"Sport," he told members of his vast organisation, "absolutely overpowers film and everything else in the entertainment industry." The words were poetry to those have long sighed that same sentiment. Is it not the message we've been murmuring for years?
Sport is life, sport is drama, sport is the only truth. Now we were hearing confirmation from the world's leading media mogul.
Cynics might there and then have observed that it was only through an oversight that Murdoch neglected to follow his praise of sport with the words "... and it's a lot bloody cheaper."
Whether or not cost enters his assessment, however, there was to be a snag; a wasp in the bouquet. When we searched the rest of the speech to see what drives his urge to share this admiration of sport with the rest of the world, we looked in vain for an expression of awe of the boxers whose painful exertions he loves to obtain exclusively. Nowhere was there a word of wonder for the live thrills of the football Premiership he alone has purloined; neither did he explain what particular facet of the game first attracted him to the spectacular ferocity of rugby league or which burgeoning expression of power and grace prompted him to annexe the new world of professional rugby union.
Instead, he revealed to his admiring employees: "We have the long-term rights in most countries to major sporting events and we will be doing in Asia what we intend to do elsewhere in the world, that is, to use sports as a 'battering ram' and a lead offering in all our pay television operations."
Is that how he sees our intriguing, breath-catching whirl of athletic endeavour? As a battering ram? It will come as no surprise to those who have monitored Murdoch's remorseless march that his use of sport is based solely on convenience but never has he stated his perception of the activity, or his purpose in using it, so graphically. It must have sent a shiver rippling down the spines of all those sporting administrators who have to rise an hour earlier every morning in order to count the money that satellite television has brought them.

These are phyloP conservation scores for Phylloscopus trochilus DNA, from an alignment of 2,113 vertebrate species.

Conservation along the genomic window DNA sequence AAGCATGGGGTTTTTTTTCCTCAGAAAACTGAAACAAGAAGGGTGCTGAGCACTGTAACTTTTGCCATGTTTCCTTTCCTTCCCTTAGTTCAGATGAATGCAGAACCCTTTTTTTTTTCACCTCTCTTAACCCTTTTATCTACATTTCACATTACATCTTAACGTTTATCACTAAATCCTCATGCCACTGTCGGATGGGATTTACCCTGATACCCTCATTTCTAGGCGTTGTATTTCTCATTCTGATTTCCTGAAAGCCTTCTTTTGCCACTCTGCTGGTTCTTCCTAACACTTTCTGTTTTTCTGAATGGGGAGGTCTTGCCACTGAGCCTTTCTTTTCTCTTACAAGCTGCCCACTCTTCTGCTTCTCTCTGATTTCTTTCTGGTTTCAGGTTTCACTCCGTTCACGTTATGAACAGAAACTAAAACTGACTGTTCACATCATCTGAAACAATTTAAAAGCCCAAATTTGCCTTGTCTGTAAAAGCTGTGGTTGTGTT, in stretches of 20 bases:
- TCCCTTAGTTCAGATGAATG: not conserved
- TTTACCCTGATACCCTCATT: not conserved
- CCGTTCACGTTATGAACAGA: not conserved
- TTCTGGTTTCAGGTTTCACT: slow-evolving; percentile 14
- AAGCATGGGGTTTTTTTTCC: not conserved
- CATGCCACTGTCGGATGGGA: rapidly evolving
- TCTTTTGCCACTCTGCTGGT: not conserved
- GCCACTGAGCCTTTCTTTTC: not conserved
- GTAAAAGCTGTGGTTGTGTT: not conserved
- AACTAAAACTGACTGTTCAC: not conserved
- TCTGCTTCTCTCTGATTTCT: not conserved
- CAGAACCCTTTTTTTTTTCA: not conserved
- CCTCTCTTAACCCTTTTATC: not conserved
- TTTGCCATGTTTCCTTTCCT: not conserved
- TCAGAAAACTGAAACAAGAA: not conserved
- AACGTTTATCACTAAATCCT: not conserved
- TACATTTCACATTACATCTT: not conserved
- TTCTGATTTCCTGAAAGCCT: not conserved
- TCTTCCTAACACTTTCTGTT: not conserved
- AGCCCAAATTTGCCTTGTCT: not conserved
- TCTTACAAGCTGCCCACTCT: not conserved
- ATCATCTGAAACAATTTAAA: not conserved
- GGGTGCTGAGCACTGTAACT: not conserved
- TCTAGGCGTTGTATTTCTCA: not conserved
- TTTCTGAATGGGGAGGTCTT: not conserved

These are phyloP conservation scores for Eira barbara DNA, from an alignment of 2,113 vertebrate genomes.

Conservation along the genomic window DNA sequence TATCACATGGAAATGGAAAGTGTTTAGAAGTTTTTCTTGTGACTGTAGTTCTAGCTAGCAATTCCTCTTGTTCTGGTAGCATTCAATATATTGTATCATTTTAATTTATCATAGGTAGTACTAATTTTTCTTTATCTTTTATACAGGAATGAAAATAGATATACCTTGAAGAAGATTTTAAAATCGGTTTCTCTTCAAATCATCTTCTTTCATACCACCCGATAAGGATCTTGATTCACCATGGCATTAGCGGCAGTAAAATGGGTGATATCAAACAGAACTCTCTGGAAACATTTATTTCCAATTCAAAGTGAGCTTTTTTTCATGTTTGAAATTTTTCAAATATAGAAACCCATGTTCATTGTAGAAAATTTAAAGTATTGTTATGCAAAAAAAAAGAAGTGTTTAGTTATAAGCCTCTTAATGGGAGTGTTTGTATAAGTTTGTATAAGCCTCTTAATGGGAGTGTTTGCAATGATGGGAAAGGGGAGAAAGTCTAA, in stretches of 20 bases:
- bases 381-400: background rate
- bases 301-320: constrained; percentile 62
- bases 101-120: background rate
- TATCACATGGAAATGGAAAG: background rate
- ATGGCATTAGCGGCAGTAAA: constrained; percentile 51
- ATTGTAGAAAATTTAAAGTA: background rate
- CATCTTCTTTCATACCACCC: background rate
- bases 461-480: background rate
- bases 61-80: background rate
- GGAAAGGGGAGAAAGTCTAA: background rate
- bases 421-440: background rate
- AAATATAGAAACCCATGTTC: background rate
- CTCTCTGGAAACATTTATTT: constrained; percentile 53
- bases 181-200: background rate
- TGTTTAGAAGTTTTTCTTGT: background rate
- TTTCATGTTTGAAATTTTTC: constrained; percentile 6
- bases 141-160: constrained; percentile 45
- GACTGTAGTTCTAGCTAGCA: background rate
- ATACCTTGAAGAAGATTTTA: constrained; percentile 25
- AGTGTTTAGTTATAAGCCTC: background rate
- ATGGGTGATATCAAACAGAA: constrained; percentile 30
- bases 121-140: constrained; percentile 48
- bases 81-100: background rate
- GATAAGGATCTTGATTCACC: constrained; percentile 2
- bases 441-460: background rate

They might find consolation in the fact that Murdoch is behaving no differently than in the other areas of our lives he has so successfully invaded. Indeed, the battering ram has long been the favourite weapon in the Murdoch armoury. The only difference has been the variation of its composition.
When he began his battle for domination of the British tabloid newspaper, the battering ram was made of several tons of page three breasts. When he was boosting the Sunday Times circulation it was made of all the extra newsprint with which he battered the nation's letter-boxes. And in his more recent subtleties on behalf of the Times, it was comprised of 10p pieces. Now the world's prime flesh and blood is being hurled at the defences of his competitors. Generous recompense is being paid for their services but it would be wise to consider what happens to battering rams when the last door has been reduced to sawdust.
Murdoch must be credited with the vision to recognise the power of audience attraction that sport possessed. The dozy terrestrial channels were busy ignoring that potential before Murdoch appeared. He didn't need a battering ram to subdue ITV who for 20 years had been placing more faith in old Lassie films than on sport. And although the BBC were fully committed to the quality of their sports coverage, the range and quantity was woefully inadequate to ward off Murdoch's dedicated sports channels.